The Crescendo: Unfortunately, McDonald, in the book referenced, four separate times refer to the Karaites as rejecting the prophets, like the Samaritans, disagreeing on canon ... Even when acknowledging that the Codex Cairensis by Moses ben Asher and pointed by Aaron ben Moses ben Asher was in the possession of a Karaite congregation, he ignores the debate among scholars that Aaron ben Moses ben Asher may have been a Karaite. McDonald gives as his source Abreham Wasserstein and David J. Wasserstein, The Legend of the Septuagint: From Classical Antiquity to Today (Cambridge: Cambridge University Press, 2006), 217-37 which says:

"For reasons which remain obscure, the Karaites separated themselves from the bulk of Jewry, probably in the ninth century. Somewhat like the Samaritans, they claimed that they followed only the sacred texts of Scripture and rejected such later writings as the Mishnah and the Talmuds."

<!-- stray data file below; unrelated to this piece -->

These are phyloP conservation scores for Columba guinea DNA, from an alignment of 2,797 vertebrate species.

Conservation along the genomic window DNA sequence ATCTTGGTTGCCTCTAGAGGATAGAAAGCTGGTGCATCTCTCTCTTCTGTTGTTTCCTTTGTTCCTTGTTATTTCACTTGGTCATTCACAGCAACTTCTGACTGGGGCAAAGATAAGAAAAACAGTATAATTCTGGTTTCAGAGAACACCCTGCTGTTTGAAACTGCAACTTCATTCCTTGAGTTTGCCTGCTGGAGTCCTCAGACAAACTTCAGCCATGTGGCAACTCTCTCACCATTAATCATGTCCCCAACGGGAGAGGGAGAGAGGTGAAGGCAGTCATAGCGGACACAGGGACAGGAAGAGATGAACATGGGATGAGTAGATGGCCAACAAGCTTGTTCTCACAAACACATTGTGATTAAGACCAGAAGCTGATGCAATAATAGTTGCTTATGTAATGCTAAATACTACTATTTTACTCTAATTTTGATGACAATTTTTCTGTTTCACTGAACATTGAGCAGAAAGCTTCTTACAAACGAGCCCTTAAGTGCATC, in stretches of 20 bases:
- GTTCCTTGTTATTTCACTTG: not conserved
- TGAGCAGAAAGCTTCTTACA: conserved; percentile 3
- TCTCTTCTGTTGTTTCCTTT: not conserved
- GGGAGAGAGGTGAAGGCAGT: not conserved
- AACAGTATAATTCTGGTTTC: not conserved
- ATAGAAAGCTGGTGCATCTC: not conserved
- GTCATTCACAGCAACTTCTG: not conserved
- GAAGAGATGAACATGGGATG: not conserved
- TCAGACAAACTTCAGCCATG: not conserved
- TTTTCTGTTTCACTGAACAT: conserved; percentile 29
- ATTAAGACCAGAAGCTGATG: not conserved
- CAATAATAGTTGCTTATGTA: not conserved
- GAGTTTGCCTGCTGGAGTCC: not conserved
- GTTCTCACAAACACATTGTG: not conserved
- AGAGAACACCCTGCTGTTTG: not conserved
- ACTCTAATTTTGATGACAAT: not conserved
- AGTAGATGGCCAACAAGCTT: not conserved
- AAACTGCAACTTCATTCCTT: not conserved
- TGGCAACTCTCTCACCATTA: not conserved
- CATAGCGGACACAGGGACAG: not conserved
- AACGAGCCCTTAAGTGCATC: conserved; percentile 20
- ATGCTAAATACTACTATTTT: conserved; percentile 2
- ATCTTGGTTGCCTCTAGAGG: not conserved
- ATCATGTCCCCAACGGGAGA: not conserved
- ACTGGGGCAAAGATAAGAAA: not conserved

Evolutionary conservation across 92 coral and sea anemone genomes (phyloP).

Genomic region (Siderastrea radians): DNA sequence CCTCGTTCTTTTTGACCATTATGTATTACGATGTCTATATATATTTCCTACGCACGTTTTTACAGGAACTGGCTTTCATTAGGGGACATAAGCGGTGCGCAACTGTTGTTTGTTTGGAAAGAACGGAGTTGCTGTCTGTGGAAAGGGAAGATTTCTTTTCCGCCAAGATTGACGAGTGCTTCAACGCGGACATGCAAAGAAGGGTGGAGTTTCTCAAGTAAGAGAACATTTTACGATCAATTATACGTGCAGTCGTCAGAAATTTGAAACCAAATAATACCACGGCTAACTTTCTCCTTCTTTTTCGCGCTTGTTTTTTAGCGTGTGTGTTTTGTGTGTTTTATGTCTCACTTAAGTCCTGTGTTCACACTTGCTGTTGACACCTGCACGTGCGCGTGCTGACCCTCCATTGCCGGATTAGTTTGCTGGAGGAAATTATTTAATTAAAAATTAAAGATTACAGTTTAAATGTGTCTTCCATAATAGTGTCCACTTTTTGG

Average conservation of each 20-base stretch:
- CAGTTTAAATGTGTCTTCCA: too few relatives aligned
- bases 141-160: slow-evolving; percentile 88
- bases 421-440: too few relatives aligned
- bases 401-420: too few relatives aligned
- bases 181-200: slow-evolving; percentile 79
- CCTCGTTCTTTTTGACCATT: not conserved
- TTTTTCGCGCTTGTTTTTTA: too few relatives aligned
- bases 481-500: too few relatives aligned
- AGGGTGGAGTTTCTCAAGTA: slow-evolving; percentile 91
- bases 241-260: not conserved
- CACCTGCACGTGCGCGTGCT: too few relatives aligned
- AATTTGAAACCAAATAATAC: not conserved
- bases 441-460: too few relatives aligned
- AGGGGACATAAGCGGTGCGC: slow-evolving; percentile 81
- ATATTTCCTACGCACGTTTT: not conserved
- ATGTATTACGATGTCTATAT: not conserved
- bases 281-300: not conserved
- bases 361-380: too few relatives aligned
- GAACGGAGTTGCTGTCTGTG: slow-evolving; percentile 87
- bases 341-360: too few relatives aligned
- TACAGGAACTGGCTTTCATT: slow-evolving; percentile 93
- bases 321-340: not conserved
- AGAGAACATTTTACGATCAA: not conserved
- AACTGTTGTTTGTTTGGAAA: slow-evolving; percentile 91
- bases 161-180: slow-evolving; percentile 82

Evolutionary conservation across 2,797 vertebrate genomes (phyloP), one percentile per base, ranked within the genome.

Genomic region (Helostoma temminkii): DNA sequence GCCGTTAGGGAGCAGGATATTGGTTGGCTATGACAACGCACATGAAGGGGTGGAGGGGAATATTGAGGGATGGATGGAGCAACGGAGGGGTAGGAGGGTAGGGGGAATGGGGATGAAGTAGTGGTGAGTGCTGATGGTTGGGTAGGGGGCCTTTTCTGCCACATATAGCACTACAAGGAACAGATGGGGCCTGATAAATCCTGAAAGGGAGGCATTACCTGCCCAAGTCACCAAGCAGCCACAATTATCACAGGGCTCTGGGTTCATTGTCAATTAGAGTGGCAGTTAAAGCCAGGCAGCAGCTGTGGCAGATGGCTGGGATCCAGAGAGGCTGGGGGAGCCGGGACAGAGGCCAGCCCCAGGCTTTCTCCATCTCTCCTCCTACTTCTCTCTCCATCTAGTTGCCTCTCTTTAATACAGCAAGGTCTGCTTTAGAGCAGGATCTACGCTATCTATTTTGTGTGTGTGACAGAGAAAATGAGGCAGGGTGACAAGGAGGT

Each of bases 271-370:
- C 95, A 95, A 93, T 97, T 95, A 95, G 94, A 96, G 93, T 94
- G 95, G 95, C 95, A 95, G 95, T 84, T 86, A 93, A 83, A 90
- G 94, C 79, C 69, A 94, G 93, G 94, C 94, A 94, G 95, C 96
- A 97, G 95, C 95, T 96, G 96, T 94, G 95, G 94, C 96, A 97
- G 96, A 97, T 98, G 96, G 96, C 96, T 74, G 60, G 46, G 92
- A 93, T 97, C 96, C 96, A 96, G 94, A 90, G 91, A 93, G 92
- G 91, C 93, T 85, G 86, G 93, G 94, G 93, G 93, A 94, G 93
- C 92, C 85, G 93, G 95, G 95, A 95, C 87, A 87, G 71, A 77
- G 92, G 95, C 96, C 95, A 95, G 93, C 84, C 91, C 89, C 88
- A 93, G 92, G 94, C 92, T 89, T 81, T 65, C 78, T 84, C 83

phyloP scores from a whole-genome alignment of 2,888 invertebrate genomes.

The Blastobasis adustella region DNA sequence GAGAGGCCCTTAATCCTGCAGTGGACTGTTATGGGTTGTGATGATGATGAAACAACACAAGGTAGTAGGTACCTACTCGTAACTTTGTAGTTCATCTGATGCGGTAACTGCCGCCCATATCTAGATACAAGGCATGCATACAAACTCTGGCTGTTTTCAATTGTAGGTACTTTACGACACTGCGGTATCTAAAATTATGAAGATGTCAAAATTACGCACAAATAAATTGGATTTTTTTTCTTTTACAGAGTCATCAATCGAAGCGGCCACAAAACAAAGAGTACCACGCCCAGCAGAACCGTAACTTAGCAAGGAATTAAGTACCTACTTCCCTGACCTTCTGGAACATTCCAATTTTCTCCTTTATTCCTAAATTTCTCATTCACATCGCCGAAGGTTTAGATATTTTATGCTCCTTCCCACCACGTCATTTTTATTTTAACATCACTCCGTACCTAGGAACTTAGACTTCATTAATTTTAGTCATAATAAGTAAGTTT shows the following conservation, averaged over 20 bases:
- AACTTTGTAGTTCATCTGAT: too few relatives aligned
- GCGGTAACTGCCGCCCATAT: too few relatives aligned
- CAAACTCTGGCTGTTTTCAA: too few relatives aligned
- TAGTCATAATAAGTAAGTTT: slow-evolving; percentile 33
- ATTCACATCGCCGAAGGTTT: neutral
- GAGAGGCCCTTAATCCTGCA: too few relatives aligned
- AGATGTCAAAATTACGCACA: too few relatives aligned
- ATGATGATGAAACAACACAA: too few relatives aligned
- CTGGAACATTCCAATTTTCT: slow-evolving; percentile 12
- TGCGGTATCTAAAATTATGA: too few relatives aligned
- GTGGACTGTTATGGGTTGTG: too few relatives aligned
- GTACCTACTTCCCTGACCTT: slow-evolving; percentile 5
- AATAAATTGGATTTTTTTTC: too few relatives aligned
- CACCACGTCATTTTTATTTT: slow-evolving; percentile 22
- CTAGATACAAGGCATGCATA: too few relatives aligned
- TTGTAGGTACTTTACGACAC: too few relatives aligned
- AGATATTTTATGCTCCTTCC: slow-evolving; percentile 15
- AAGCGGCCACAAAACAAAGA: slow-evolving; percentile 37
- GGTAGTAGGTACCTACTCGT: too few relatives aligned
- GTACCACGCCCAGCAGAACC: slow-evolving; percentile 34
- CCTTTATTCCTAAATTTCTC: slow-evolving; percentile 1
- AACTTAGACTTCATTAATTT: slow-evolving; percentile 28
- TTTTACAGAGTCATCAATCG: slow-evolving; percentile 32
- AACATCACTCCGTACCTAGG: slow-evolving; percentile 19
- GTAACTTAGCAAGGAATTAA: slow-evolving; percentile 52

IE. his reference does not support his statement. No, there is no absolute proof that McDonald is in error ... but there is plenty of proof that I can't take his word as trustworthy. He is still one of the best in the field ... and an object lesson in why you must always double and triple check. To not do so, is to set yourself up to believing and spreading that which is false.

[1] “Jewish Concepts” in Jewish Virtual Library: a Project of AICE. https://www.jewishvirtuallibrary.org/karaites accessed February 23, 2020

[2] Philip Wesley Comfort, ed., The Origin of the Bible (Carol Stream, IL: Tyndale, 2004), 175.

Orthodox Bishop Hilarion Alfeyev: "To be a theologian means to have experience of a personal encounter with God through prayer and worship."